Henry garner in 1907 set up a business acting as agents for Argyll and Humber motor cars from premises in Natwich. In 1908 he moved the business to the Moseley Motor Works in Birmingham and the company name was changed to Henry Garner Ltd. In 1909 he made an agreement with Austin motors to act as their Midlands agent and by 1914 he had become their largest. In 1915 Garner started to import commercial vehicles of 2,3,4,and 6 ton from an American manufacturer to sell under his own name. However by 1925 he was manufacturing commercial vehicles to his own design at the Moseley Motor Works, whilst continuing to act as agents for Argyll, Humber, Austin and Talbot cars.
Besides importing commercial vehicles from America, Garner also imported a tractor via the Maxim Munitions Corp. of New York, who themselves brought the tractor from the manufacturer; William Galloway of Waterloo, Iowa. Garner sold the tractor in Britain under his own name, however sales of the tractor were poor due to cheaper competition, despite a number of publicity stunts including; the towing of a Threshing machine from London to Birmingham in 24 hours and ploughing 800 acres non stop. Garner ceased marketing the tractor in 1924. The tractor was powered by a 4 cylinder 30 h.p. petrol\paraffin engine coupled to a 3 speed gearbox allowing a top speed of 5 mph at a governed speed of 900rpm.
In 1926 the business moved to new premises in Kings Road Tyseley, Birmingham and during the following years the company continued to expand the range of commercial vehicles. Offering differing axle and pay load weights, as well as specialising in forward control types.
In order to separate out the car sales from the commercial vehicle manufacturing, Henry Garner formed a separate company in 1927. This new company, Garner Motors Ltd concentrated on the manufacture of commercial vehicles, whilst the car sales continued to operate under Henry garner Ltd.
The threat of impending legislation that was to force steam powered commercial vehicles off the roads caused Sentinel of Shrewsbury to think carefully about the further of road transport and by 1933 they had acquired a majority share holding of Garner Motors Ltd. By 1934 the registered offices of Garners was quoted as being the Sentinel Steam Works, Shrewsbury and in the January of 1934 Sentinel announced that the manufacture of Garner Commercial vehicles was being undertaken at their Shrewsbury works. From 1935 all non steam powered lorries leaving the Shrewsbury works carried the Sentinel and Garner badges.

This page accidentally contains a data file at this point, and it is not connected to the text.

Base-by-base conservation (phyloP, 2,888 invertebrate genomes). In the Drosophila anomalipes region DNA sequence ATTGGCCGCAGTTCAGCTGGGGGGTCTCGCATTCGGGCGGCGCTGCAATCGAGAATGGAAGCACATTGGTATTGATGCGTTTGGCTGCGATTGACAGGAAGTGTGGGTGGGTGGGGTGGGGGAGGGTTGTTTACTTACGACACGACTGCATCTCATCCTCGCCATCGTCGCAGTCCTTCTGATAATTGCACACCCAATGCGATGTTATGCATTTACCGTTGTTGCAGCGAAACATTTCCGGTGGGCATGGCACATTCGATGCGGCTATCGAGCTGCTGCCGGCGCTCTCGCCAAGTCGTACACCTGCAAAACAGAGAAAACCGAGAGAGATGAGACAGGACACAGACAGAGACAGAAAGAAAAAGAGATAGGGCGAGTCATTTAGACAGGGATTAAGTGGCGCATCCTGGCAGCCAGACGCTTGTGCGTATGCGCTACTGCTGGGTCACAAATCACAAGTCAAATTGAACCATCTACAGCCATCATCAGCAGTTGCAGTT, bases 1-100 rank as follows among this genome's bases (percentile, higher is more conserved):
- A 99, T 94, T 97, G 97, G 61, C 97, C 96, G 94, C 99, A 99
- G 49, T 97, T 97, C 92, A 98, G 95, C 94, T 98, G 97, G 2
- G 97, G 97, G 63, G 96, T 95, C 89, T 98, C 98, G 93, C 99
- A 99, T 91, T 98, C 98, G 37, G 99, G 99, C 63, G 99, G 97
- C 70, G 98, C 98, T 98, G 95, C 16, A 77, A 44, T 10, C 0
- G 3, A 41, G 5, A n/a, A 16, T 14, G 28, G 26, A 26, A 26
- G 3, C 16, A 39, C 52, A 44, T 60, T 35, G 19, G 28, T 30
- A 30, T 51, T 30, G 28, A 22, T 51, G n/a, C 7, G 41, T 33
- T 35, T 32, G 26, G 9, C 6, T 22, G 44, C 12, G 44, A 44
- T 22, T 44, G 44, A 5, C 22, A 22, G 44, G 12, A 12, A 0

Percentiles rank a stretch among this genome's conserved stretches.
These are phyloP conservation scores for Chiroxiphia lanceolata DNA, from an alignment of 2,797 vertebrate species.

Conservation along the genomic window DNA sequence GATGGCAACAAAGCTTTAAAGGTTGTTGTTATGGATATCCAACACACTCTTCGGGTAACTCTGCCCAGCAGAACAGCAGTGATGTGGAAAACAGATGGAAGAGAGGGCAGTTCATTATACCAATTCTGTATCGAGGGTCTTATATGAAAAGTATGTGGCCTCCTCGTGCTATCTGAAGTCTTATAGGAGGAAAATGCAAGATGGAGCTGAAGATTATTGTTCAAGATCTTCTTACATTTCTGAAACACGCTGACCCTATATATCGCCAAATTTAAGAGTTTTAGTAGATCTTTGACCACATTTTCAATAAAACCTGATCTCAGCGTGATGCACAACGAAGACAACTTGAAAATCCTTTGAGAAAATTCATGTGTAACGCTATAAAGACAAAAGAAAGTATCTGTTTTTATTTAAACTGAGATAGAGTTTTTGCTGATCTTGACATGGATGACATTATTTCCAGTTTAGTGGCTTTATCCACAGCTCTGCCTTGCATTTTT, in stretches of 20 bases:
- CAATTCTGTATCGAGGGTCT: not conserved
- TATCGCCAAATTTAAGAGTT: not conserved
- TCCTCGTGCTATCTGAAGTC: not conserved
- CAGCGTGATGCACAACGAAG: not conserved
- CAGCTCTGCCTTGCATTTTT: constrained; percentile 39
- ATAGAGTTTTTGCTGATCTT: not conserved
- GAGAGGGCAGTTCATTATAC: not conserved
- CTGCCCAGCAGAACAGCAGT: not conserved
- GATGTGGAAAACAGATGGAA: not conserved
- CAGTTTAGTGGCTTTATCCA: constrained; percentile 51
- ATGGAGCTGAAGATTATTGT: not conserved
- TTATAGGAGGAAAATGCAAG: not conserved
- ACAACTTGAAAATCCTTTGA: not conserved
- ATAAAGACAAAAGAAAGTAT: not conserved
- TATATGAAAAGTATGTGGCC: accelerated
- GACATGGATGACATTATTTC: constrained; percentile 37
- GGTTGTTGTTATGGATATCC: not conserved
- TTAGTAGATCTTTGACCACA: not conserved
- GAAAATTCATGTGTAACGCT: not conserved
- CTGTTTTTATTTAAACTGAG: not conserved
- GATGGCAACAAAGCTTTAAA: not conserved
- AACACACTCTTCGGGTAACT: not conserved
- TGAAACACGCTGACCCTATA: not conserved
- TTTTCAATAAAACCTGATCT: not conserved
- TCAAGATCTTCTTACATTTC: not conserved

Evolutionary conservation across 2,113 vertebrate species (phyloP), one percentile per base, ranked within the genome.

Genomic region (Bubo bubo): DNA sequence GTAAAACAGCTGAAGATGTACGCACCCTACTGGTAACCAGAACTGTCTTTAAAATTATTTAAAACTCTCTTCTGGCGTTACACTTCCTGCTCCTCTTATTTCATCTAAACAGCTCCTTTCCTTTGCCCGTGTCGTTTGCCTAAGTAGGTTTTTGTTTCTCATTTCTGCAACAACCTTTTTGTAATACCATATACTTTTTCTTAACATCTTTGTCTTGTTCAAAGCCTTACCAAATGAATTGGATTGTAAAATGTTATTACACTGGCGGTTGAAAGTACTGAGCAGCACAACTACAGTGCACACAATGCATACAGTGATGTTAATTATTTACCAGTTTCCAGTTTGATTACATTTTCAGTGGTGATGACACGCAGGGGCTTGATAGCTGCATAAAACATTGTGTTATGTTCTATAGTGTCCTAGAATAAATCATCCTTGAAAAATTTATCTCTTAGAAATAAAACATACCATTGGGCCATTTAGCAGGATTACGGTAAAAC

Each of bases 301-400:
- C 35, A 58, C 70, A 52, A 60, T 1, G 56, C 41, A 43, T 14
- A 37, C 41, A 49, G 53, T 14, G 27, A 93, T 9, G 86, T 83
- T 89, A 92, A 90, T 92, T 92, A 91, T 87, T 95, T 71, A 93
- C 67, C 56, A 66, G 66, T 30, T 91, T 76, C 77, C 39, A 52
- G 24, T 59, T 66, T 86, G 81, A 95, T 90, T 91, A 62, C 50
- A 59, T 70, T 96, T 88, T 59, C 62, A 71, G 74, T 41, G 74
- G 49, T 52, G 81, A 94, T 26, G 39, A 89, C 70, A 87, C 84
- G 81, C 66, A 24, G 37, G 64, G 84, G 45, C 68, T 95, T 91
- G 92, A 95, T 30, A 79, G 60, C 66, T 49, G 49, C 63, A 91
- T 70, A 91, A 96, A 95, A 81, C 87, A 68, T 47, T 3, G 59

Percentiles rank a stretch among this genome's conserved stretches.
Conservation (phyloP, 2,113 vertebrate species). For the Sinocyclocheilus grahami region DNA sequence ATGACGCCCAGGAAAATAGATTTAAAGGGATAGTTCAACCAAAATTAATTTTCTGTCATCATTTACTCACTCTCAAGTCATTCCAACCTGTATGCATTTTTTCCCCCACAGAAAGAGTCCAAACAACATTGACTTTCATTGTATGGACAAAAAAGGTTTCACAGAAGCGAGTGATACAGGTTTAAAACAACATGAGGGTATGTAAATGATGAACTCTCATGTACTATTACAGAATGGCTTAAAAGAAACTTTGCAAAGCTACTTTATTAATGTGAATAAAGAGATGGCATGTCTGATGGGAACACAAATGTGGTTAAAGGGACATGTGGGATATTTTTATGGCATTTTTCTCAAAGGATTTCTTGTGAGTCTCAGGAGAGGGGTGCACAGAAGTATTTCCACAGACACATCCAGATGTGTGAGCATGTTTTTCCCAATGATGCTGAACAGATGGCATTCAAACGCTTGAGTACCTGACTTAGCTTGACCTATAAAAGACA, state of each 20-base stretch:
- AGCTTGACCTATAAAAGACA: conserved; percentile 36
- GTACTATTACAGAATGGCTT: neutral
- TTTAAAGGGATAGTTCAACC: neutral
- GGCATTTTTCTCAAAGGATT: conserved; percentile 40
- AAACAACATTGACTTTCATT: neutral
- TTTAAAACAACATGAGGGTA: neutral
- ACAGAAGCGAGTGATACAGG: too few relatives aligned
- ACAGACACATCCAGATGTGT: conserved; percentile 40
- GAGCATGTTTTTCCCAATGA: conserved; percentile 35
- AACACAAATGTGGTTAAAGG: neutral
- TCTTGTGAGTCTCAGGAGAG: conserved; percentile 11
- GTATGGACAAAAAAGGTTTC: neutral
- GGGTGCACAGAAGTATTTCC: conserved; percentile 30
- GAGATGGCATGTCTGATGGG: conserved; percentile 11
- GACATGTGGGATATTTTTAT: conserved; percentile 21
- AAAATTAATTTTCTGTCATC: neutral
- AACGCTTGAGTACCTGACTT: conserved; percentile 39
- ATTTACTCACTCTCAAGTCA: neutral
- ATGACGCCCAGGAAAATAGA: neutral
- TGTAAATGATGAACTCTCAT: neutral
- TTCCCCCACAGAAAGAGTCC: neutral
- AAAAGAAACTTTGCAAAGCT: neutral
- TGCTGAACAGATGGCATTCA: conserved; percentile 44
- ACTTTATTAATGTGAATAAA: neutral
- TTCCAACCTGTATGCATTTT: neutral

However sales of the Sentinel Garners was limited and by June 1935 the company went into liquidation. The company continued to manufacture vehicles whilst being run by the liquidators, until finally being wound up in 1937.
During the time that the company was being run by the liquidators, the Garner name was brought by a group of London business men and with a move to new works at Acton North London they began to manufacture a new range of commercial vehicles which were sold from the spring of 1937.
During the war years Garners ceased making vehicles and concentrated on the manufacture of Trailers and Compressors for military use as well as the manufacture of body work for other commercial vehicle manufacturers.
After the war Garner were unsure as to where the future of the company laid. An article in the Farmers Weekly of 1945 estimated that their was a need for more light agricultural machines. Garners set about designing a light two wheeled tractor to be used with its own range of comprehensive tools and attachments. A new subsidiary company, Garner Mobile Equipment Ltd was set up to manufacture the new Garner light tractor, which although launched in January of 1947 was not available until February 1948 due to a materials shortage. This Two wheeled machine was followed a year later by a four wheeled tractor that used the same running gear as the two wheel tractor. This was followed a year latter by a slightly larger and more powerful tractor that was also made available in an industrial guise.
Production of the light Tractors ceased in 1955 due to declining sales. Garners, however continued to survive manufacturing all weather Tractor cabs and car trailers until 1968. The commercial body building side of the company merged with Haws & Co at Sunbury on themes who eventually became Hawson-Garner who continue to manufacture specialist body work at their works at Andover in Hampshire.
This page was made 20 June 1999 by Michiel Hooijberg, for Bob Maries.